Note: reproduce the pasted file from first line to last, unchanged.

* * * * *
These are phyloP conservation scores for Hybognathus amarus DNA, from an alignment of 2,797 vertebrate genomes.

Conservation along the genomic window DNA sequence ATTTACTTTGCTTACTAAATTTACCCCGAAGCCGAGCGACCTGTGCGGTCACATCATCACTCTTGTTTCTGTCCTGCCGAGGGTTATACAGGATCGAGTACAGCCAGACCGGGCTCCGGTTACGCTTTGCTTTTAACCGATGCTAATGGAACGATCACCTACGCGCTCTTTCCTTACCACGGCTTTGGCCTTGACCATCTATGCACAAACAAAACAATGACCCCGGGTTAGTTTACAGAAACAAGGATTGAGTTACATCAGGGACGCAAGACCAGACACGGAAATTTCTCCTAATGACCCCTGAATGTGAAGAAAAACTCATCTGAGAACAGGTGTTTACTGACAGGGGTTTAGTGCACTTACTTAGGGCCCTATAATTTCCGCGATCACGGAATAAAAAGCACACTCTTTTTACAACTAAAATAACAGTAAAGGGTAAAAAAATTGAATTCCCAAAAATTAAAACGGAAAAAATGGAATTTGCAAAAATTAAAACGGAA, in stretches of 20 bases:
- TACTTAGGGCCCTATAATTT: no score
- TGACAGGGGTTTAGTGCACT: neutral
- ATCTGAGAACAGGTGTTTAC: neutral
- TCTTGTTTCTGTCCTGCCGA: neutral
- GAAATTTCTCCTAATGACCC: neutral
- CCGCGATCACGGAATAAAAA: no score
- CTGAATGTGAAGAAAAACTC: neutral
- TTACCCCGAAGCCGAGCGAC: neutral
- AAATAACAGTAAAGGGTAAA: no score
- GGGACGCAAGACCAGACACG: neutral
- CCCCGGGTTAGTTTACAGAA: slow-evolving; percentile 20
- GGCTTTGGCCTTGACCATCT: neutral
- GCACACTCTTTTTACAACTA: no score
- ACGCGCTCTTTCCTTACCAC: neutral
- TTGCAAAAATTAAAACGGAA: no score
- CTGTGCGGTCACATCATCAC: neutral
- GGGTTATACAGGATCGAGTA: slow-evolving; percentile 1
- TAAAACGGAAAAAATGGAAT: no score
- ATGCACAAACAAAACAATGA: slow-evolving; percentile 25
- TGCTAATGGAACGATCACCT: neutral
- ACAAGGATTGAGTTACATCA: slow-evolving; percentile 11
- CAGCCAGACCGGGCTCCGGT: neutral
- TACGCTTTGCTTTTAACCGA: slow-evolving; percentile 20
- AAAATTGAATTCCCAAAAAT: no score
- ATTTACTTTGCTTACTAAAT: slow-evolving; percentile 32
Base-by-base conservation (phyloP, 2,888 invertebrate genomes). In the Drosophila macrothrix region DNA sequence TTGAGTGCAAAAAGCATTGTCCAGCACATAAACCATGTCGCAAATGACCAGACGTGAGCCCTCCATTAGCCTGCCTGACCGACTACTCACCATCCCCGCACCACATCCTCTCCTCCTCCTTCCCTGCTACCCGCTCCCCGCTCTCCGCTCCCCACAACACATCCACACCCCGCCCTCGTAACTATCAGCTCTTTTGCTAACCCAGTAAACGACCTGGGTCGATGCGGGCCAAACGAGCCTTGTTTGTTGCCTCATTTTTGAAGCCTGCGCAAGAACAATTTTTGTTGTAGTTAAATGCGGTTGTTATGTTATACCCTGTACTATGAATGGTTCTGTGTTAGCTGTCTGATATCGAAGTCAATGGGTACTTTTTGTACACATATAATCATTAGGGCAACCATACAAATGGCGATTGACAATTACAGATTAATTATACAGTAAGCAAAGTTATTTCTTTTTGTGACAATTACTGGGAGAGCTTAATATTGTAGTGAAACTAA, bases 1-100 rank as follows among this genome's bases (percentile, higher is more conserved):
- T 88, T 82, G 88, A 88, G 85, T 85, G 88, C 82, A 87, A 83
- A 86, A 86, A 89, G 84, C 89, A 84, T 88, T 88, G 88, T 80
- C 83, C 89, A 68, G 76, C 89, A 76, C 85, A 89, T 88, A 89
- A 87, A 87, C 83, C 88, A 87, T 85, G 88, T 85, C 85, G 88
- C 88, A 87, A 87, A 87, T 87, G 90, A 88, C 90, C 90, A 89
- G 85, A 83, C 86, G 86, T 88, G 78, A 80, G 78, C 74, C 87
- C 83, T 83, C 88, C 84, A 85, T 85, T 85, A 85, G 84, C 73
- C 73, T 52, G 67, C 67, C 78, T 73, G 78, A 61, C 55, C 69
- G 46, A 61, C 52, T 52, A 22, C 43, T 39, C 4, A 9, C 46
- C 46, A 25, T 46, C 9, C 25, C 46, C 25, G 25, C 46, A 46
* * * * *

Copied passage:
These are phyloP conservation scores for Hybognathus amarus DNA, from an alignment of 2,797 vertebrate genomes.

Conservation along the genomic window DNA sequence ATTTACTTTGCTTACTAAATTTACCCCGAAGCCGAGCGACCTGTGCGGTCACATCATCACTCTTGTTTCTGTCCTGCCGAGGGTTATACAGGATCGAGTACAGCCAGACCGGGCTCCGGTTACGCTTTGCTTTTAACCGATGCTAATGGAACGATCACCTACGCGCTCTTTCCTTACCACGGCTTTGGCCTTGACCATCTATGCACAAACAAAACAATGACCCCGGGTTAGTTTACAGAAACAAGGATTGAGTTACATCAGGGACGCAAGACCAGACACGGAAATTTCTCCTAATGACCCCTGAATGTGAAGAAAAACTCATCTGAGAACAGGTGTTTACTGACAGGGGTTTAGTGCACTTACTTAGGGCCCTATAATTTCCGCGATCACGGAATAAAAAGCACACTCTTTTTACAACTAAAATAACAGTAAAGGGTAAAAAAATTGAATTCCCAAAAATTAAAACGGAAAAAATGGAATTTGCAAAAATTAAAACGGAA, in stretches of 20 bases:
- TACTTAGGGCCCTATAATTT: no score
- TGACAGGGGTTTAGTGCACT: neutral
- ATCTGAGAACAGGTGTTTAC: neutral
- TCTTGTTTCTGTCCTGCCGA: neutral
- GAAATTTCTCCTAATGACCC: neutral
- CCGCGATCACGGAATAAAAA: no score
- CTGAATGTGAAGAAAAACTC: neutral
- TTACCCCGAAGCCGAGCGAC: neutral
- AAATAACAGTAAAGGGTAAA: no score
- GGGACGCAAGACCAGACACG: neutral
- CCCCGGGTTAGTTTACAGAA: slow-evolving; percentile 20
- GGCTTTGGCCTTGACCATCT: neutral
- GCACACTCTTTTTACAACTA: no score
- ACGCGCTCTTTCCTTACCAC: neutral
- TTGCAAAAATTAAAACGGAA: no score
- CTGTGCGGTCACATCATCAC: neutral
- GGGTTATACAGGATCGAGTA: slow-evolving; percentile 1
- TAAAACGGAAAAAATGGAAT: no score
- ATGCACAAACAAAACAATGA: slow-evolving; percentile 25
- TGCTAATGGAACGATCACCT: neutral
- ACAAGGATTGAGTTACATCA: slow-evolving; percentile 11
- CAGCCAGACCGGGCTCCGGT: neutral
- TACGCTTTGCTTTTAACCGA: slow-evolving; percentile 20
- AAAATTGAATTCCCAAAAAT: no score
- ATTTACTTTGCTTACTAAAT: slow-evolving; percentile 32
Base-by-base conservation (phyloP, 2,888 invertebrate genomes). In the Drosophila macrothrix region DNA sequence TTGAGTGCAAAAAGCATTGTCCAGCACATAAACCATGTCGCAAATGACCAGACGTGAGCCCTCCATTAGCCTGCCTGACCGACTACTCACCATCCCCGCACCACATCCTCTCCTCCTCCTTCCCTGCTACCCGCTCCCCGCTCTCCGCTCCCCACAACACATCCACACCCCGCCCTCGTAACTATCAGCTCTTTTGCTAACCCAGTAAACGACCTGGGTCGATGCGGGCCAAACGAGCCTTGTTTGTTGCCTCATTTTTGAAGCCTGCGCAAGAACAATTTTTGTTGTAGTTAAATGCGGTTGTTATGTTATACCCTGTACTATGAATGGTTCTGTGTTAGCTGTCTGATATCGAAGTCAATGGGTACTTTTTGTACACATATAATCATTAGGGCAACCATACAAATGGCGATTGACAATTACAGATTAATTATACAGTAAGCAAAGTTATTTCTTTTTGTGACAATTACTGGGAGAGCTTAATATTGTAGTGAAACTAA, bases 1-100 rank as follows among this genome's bases (percentile, higher is more conserved):
- T 88, T 82, G 88, A 88, G 85, T 85, G 88, C 82, A 87, A 83
- A 86, A 86, A 89, G 84, C 89, A 84, T 88, T 88, G 88, T 80
- C 83, C 89, A 68, G 76, C 89, A 76, C 85, A 89, T 88, A 89
- A 87, A 87, C 83, C 88, A 87, T 85, G 88, T 85, C 85, G 88
- C 88, A 87, A 87, A 87, T 87, G 90, A 88, C 90, C 90, A 89
- G 85, A 83, C 86, G 86, T 88, G 78, A 80, G 78, C 74, C 87
- C 83, T 83, C 88, C 84, A 85, T 85, T 85, A 85, G 84, C 73
- C 73, T 52, G 67, C 67, C 78, T 73, G 78, A 61, C 55, C 69
- G 46, A 61, C 52, T 52, A 22, C 43, T 39, C 4, A 9, C 46
- C 46, A 25, T 46, C 9, C 25, C 46, C 25, G 25, C 46, A 46